The Australian housing market is set to experience further growth over the next 12 months before beginning to slow from 2015/16, according to economic forecasting. However, it is not quite “boom” territory.
QBE’s annual Australian Housing Outlook prepared by BIS Shrapnel has forecast further price growth over the next 12 months, as new dwelling construction rises and interest rates remain at stimulatory levels.
However, Robert Mellor, managing director of BIS Shrapnel said not to worry about further price growth – Australia isn’t quite experiencing a housing boom.
“The market is just catching up after a long period of weakness. I wouldn’t call it a boom; I would call it a strong upturn. It isn’t getting out of hand, it is a healthy recovery.”
Mellor says when talking about a housing boom, it is important to remember that price growth has been concentrated in Sydney and Melbourne.
According to RP Data statistics for the 2013/14 financial year, capital city dwelling values increased by 10.1% – driven predominately by Sydney (+15.4%) and Melbourne (+9.4%).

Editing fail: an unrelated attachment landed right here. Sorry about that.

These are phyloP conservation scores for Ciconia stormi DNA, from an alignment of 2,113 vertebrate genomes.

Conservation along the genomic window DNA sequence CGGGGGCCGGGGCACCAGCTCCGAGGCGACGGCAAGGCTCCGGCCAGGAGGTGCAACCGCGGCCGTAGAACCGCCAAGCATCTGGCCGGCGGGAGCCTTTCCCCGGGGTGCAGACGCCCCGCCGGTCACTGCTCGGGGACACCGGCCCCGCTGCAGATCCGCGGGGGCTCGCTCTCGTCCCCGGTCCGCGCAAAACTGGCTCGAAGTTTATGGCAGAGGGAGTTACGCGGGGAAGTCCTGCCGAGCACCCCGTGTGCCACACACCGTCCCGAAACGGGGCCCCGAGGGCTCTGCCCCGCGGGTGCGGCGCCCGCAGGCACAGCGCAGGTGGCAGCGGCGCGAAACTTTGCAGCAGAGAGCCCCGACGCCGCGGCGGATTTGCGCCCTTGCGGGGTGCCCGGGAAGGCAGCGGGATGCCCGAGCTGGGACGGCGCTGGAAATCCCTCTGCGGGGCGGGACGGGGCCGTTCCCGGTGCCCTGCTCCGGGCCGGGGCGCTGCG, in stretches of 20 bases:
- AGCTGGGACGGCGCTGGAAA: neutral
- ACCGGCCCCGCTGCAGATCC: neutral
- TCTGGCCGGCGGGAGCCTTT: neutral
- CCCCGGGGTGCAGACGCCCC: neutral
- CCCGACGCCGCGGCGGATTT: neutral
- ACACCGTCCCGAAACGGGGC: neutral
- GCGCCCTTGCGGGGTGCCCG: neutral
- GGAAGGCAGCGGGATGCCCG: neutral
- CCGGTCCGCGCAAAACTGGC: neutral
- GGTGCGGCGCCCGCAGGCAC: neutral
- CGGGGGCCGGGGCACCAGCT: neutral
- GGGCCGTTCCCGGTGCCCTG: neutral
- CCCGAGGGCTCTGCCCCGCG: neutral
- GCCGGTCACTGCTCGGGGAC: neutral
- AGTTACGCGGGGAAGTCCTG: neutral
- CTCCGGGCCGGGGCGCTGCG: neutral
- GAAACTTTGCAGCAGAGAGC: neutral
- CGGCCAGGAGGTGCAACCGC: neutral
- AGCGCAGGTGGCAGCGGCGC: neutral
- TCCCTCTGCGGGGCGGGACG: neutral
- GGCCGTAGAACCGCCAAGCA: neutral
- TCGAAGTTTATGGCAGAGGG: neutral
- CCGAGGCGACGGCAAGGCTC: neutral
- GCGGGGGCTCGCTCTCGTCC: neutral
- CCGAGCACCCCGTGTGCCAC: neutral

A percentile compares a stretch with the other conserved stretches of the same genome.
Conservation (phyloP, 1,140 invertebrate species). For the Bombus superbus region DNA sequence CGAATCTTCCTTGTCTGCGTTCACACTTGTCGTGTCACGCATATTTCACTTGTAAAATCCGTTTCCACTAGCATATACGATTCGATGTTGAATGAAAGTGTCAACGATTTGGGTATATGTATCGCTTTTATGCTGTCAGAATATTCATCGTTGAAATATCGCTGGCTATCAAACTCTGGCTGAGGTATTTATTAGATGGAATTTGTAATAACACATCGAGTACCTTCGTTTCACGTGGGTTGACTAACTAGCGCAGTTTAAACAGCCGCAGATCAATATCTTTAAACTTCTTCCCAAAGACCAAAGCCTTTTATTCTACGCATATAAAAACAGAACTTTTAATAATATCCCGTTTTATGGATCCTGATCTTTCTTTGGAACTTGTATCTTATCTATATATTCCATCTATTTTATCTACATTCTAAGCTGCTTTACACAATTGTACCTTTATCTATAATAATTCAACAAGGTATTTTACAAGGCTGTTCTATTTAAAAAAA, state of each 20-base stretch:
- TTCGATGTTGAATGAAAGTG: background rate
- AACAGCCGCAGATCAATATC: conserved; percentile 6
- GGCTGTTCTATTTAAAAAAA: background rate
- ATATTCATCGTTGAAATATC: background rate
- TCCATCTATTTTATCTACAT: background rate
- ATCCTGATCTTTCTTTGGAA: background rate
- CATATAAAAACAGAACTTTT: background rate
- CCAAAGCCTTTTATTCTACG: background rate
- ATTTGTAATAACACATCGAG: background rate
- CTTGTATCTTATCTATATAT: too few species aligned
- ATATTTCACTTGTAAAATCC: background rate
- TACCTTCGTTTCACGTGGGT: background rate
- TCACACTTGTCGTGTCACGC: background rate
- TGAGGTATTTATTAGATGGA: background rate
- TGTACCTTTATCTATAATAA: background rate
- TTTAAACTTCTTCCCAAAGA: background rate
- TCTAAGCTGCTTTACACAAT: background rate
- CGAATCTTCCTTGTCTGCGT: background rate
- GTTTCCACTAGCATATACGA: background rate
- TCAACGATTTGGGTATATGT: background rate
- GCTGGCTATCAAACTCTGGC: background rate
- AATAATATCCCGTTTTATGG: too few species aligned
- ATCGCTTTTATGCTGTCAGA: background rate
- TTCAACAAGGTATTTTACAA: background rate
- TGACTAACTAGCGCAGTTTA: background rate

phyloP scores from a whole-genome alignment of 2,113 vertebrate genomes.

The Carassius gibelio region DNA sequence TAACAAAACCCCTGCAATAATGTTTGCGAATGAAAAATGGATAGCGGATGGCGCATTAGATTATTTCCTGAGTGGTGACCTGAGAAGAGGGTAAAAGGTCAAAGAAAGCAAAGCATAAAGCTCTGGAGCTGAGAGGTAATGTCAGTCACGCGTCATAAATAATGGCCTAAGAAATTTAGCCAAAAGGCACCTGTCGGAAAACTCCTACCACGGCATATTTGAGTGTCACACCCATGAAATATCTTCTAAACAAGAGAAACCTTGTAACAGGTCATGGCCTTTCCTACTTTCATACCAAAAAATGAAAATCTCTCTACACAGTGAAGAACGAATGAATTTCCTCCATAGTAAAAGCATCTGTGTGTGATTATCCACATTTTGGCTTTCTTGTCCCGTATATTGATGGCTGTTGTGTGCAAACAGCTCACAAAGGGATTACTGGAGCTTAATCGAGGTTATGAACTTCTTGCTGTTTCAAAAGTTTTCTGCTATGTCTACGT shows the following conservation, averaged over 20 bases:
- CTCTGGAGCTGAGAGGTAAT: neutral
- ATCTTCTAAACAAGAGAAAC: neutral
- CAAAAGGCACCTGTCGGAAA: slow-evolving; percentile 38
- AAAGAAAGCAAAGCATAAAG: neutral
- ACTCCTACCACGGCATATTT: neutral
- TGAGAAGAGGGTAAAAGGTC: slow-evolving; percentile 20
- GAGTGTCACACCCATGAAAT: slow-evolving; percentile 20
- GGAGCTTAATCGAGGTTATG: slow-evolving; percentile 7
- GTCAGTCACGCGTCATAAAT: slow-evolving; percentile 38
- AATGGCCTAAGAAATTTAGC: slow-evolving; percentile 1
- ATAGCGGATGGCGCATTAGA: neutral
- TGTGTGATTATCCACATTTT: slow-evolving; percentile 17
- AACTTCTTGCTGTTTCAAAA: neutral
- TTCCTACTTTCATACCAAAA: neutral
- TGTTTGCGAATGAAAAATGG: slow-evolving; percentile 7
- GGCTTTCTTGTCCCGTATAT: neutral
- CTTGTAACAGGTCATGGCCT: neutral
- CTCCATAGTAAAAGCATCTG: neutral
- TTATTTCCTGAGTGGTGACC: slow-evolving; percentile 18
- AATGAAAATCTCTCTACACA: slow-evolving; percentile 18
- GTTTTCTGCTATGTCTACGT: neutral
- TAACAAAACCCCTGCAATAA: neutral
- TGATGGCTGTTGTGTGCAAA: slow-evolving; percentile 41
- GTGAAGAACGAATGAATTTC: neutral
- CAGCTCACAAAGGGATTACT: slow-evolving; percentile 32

But over 2014/15, the Housing Outlook forecasts a 13% price growth for Sydney and only a 3% growth in Melbourne over the same period – well below the growth experienced over the last financial year.
However, the combination of this further price growth, an increase in housing stock and an eventual tightening of interest rates will cause price growth to stagnate beyond the next 12 months.
According to the report, median house price growth over the next three years is forecast at 9% for Sydney and 5% for Melbourne.
The strongest growth over the next three years is expected in Brisbane (+17%) due to an undersupply as it recovers after a period of weakness since 2010. While Adelaide (+6%) and Hobart (+5%) are also expecting some growth.
In real terms, Sydney’s median house price at June 2017 is forecast to be unchanged from June 2014 levels, while Melbourne’s would have experienced a 4% decline. The Brisbane market will experience a 7% increase in median house price in real terms at June 2017.